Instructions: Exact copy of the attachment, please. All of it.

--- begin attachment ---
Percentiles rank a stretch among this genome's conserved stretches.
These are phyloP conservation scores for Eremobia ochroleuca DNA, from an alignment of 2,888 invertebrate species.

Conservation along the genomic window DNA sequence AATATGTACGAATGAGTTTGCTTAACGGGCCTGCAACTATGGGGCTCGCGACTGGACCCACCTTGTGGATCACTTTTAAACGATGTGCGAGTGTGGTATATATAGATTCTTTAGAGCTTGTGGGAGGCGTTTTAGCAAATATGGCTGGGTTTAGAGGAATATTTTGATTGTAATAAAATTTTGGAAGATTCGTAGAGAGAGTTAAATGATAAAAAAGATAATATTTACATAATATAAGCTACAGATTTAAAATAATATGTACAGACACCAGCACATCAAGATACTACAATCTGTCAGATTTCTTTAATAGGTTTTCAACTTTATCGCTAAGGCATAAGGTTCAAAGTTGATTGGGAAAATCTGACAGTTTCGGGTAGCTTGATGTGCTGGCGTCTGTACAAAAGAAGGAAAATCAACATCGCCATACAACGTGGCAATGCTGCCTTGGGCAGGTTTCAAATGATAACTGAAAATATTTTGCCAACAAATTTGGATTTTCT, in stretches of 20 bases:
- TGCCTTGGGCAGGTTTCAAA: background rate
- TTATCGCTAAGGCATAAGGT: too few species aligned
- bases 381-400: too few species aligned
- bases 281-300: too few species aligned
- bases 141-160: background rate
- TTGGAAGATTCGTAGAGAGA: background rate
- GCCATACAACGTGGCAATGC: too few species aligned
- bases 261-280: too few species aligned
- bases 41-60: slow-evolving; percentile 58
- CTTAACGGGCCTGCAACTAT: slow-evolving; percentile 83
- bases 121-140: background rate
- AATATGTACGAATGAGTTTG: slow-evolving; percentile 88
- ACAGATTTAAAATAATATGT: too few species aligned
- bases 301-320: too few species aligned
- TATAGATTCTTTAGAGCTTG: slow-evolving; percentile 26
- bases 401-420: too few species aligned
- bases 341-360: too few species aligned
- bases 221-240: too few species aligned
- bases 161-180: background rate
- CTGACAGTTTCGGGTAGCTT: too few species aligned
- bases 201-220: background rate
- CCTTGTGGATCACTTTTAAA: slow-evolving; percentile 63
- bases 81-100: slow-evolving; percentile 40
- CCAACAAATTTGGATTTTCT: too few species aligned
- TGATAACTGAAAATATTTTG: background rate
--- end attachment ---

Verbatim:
Percentiles rank a stretch among this genome's conserved stretches.
These are phyloP conservation scores for Eremobia ochroleuca DNA, from an alignment of 2,888 invertebrate species.

Conservation along the genomic window DNA sequence AATATGTACGAATGAGTTTGCTTAACGGGCCTGCAACTATGGGGCTCGCGACTGGACCCACCTTGTGGATCACTTTTAAACGATGTGCGAGTGTGGTATATATAGATTCTTTAGAGCTTGTGGGAGGCGTTTTAGCAAATATGGCTGGGTTTAGAGGAATATTTTGATTGTAATAAAATTTTGGAAGATTCGTAGAGAGAGTTAAATGATAAAAAAGATAATATTTACATAATATAAGCTACAGATTTAAAATAATATGTACAGACACCAGCACATCAAGATACTACAATCTGTCAGATTTCTTTAATAGGTTTTCAACTTTATCGCTAAGGCATAAGGTTCAAAGTTGATTGGGAAAATCTGACAGTTTCGGGTAGCTTGATGTGCTGGCGTCTGTACAAAAGAAGGAAAATCAACATCGCCATACAACGTGGCAATGCTGCCTTGGGCAGGTTTCAAATGATAACTGAAAATATTTTGCCAACAAATTTGGATTTTCT, in stretches of 20 bases:
- TGCCTTGGGCAGGTTTCAAA: background rate
- TTATCGCTAAGGCATAAGGT: too few species aligned
- bases 381-400: too few species aligned
- bases 281-300: too few species aligned
- bases 141-160: background rate
- TTGGAAGATTCGTAGAGAGA: background rate
- GCCATACAACGTGGCAATGC: too few species aligned
- bases 261-280: too few species aligned
- bases 41-60: slow-evolving; percentile 58
- CTTAACGGGCCTGCAACTAT: slow-evolving; percentile 83
- bases 121-140: background rate
- AATATGTACGAATGAGTTTG: slow-evolving; percentile 88
- ACAGATTTAAAATAATATGT: too few species aligned
- bases 301-320: too few species aligned
- TATAGATTCTTTAGAGCTTG: slow-evolving; percentile 26
- bases 401-420: too few species aligned
- bases 341-360: too few species aligned
- bases 221-240: too few species aligned
- bases 161-180: background rate
- CTGACAGTTTCGGGTAGCTT: too few species aligned
- bases 201-220: background rate
- CCTTGTGGATCACTTTTAAA: slow-evolving; percentile 63
- bases 81-100: slow-evolving; percentile 40
- CCAACAAATTTGGATTTTCT: too few species aligned
- TGATAACTGAAAATATTTTG: background rate